We use cookies to give you the best experience. By continuing to use this site, you are agreeing to our policy. how we use cookies and find out how you can change your browser’s cookie settings.
Skip to content

London’s recovery from COVID-19: Community conversations with older Londoners

Published on 17 September 2020 03:31 PM

Older Londoners have been sharing their opinions about what the Mayor, Local Authorities, public services and others should prioritise when it comes to the long-term response to address the impact of the coronavirus pandemic.

As part of this, Age UK London organised discussion sessions, phone calls and surveys so that the experiences and opinions of older Londoners would be heard by those making decisions about recovering from the pandemic.There were over 150 contributions from older Londoners, which were gathered after the London Recovery Board asked charities and community groups to host ‘community conversations’ to feedback on proposed ambitions for the capital’s recovery. One-to-one phone conversations took place to ensure Londoners that didn’t use the internet could also participate.

London Recovery Board and the ‘Missions’

The ambitions are taking the shape of ‘Missions’, which provide a framework for action to address issues such as mental health and wellbeing and digital access for all. The missions have been developed and are now being finalised by the London Recovery Board, which is co-chaired by the Mayor of London and the Leader of London Councils.

New and existing challenges

The pandemic has exacerbated inequalities and problems that many Londoners faced long before coronavirus. Even when there are no longer new cases of COVID-19, the economic and social impact of the pandemic will be felt for many years. The London Recovery Board’s guiding principles are that missions will address social, economic and health inequalities and deliver a cleaner, greener London. Their aim is to ensure Londoners are at the heart of the recovery.

The views of older Londoners

The overwhelming majority of participants said they supported the ambitions highlighted in the proposed missions and that the issues being addressed were important to them.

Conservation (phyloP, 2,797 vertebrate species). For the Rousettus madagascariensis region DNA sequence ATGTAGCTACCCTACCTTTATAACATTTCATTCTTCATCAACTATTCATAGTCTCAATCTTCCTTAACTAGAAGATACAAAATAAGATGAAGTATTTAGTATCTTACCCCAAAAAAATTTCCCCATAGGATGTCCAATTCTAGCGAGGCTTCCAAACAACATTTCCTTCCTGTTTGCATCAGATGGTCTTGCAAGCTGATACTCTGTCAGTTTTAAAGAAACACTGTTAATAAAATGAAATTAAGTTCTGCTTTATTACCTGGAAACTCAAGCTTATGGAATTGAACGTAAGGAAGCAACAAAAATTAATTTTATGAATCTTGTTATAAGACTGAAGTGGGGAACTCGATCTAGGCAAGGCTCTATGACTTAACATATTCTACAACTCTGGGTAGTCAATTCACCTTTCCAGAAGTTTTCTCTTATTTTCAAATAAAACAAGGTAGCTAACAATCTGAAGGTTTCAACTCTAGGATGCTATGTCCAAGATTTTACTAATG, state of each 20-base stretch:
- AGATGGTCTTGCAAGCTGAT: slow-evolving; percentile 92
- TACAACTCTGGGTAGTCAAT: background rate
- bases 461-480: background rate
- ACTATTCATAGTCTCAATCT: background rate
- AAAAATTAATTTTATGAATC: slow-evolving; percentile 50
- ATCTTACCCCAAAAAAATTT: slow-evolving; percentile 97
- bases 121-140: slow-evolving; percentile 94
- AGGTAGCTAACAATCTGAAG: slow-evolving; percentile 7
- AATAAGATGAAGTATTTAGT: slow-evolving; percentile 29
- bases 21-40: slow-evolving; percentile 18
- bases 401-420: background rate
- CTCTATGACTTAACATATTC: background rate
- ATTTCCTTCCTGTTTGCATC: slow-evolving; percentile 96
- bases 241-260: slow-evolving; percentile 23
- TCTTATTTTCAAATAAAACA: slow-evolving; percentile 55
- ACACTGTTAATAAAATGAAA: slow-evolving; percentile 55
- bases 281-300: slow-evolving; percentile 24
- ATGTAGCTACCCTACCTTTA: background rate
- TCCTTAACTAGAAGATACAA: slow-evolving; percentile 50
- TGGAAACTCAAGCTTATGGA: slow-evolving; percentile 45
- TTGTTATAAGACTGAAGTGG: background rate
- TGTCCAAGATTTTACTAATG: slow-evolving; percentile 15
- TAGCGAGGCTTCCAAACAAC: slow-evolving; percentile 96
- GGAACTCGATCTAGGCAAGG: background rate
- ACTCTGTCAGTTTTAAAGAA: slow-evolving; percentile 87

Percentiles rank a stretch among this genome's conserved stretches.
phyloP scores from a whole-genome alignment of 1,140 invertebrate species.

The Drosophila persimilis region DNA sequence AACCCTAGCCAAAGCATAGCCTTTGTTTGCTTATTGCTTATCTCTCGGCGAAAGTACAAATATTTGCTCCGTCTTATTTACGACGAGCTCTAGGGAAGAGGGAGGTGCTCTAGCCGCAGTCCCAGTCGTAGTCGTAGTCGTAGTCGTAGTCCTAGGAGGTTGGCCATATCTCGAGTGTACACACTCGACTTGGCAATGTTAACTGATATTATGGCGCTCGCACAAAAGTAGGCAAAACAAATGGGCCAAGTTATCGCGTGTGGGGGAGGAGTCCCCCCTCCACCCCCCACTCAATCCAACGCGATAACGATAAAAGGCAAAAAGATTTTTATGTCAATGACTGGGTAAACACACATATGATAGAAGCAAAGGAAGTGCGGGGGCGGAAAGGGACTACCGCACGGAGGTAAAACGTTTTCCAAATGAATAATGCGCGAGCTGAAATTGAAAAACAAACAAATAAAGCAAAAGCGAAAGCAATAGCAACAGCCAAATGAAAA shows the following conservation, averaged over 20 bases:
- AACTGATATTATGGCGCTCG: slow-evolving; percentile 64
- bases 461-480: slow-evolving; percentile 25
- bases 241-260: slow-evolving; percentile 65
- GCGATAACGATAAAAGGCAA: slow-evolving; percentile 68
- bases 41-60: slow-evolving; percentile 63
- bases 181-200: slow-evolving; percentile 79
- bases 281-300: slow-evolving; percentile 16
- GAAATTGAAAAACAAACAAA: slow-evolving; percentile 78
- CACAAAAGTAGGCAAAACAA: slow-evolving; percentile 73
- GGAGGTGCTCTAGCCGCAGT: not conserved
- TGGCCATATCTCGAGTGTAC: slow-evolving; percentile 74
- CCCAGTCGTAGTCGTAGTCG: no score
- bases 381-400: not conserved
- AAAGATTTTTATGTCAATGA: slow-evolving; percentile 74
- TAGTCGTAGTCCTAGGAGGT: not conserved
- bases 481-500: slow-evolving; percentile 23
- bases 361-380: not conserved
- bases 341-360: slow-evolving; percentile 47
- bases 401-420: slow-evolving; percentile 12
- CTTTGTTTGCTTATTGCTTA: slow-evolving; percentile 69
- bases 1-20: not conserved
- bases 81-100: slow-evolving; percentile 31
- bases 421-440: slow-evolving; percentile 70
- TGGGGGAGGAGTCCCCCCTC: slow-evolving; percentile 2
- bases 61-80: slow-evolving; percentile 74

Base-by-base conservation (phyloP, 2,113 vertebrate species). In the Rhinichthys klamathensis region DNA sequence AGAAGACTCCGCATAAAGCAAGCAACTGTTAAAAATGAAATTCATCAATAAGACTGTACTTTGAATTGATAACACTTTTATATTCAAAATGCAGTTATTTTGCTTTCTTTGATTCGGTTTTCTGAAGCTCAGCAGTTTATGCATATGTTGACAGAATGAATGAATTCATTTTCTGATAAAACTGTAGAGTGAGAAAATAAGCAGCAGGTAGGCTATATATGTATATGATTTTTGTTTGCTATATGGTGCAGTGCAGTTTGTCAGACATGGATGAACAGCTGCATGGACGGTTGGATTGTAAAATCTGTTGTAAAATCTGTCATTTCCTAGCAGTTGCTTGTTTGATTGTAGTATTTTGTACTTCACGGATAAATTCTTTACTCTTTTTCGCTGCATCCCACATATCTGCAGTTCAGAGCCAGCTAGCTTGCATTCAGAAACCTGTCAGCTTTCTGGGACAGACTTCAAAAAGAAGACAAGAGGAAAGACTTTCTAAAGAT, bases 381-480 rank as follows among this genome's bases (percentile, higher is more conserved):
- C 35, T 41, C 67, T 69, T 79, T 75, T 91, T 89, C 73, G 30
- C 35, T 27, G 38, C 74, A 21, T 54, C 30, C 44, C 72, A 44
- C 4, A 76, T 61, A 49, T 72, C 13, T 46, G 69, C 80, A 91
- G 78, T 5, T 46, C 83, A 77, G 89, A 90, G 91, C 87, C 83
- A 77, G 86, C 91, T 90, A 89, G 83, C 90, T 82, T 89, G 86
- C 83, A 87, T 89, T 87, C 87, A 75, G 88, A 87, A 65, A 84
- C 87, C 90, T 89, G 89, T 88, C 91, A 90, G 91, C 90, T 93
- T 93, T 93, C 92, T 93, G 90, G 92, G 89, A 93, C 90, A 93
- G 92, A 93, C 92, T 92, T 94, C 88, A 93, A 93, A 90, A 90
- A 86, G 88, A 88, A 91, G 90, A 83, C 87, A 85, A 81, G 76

When reflecting on the mission ‘Good work for all Londoners’, participants felt that activities should aim to persuade employers of the benefits of supporting older workers. One participant said that for them the mission meant:
“An enjoyable role that suits my requirements and either uses my vast experience and competencies or where training is provided. Persuade employers of the value and commitment of older workers and offer them flexible hours so that they can support child or parent care.”

In a survey looking at the proposed mission ‘Better health for those most affected by the pandemic’, participants said that actions they thought would have the most impact for older Londoners included ‘Proactively including older Londoners in more projects promoting mental wellbeing’, ‘Ensuring all older Londoners can access social prescribing services’; ‘Ensuring changes to public spaces… to protect the public from coronavirus are dementia-friendly’; ‘Taking action in areas of healthcare provision and prevention services to tackle health inequalities experienced by older Londoners from Black Asian and Minority Ethnic backgrounds’; ‘Promoting active ageing by ensuring the StreetSpace scheme and other schemes designed to promote walking and cycling are age-friendly’; ‘Ensuring older Londoners affected by malnutrition or at risk from malnutrition are meaningfully included in projects designed to tackle malnutrition’ and lastly ‘Increase access to bereavement support services’.

What’s missing?

Participants in the community conversation activities were also asked what was lacking from the proposed Missions. On the Mission to tackle inequality and reduce poverty, some of the things identified as missing included supporting older people in debt, supporting sheltered housing residents and the need for more visible advice about benefits and available support.

Next steps

The London Recovery Board met on 15th September when ‘refined’ missions were discussed. Some changes have already been made based on feedback. One example is that the mission on health has now become two separate missions; one on ‘mental health and wellbeing’ and one on ‘healthy lifestyles’.

The Recovery Board will finalise the missions before their next meeting in November and we expect announcements soon after about short, medium and long-term actions being developed to deliver the missions, along with more specific projects to take place. Age UK London are continuing to share the experiences and concerns of older Londoners with the Greater London Authority and others through twice monthly surveys, the London Age-friendly Forum, regular meetings and specific projects. We look forward to announcing new ways to engage with the London Recovery Board soon.

Further information about the London Recovery Board

• Find out more about London Recovery structures (including details of members) here.

• See the proposed ‘Missions’ for recovery here.

• View documents and reports from the latest meetings here – a recording of the 15th September meeting is available here.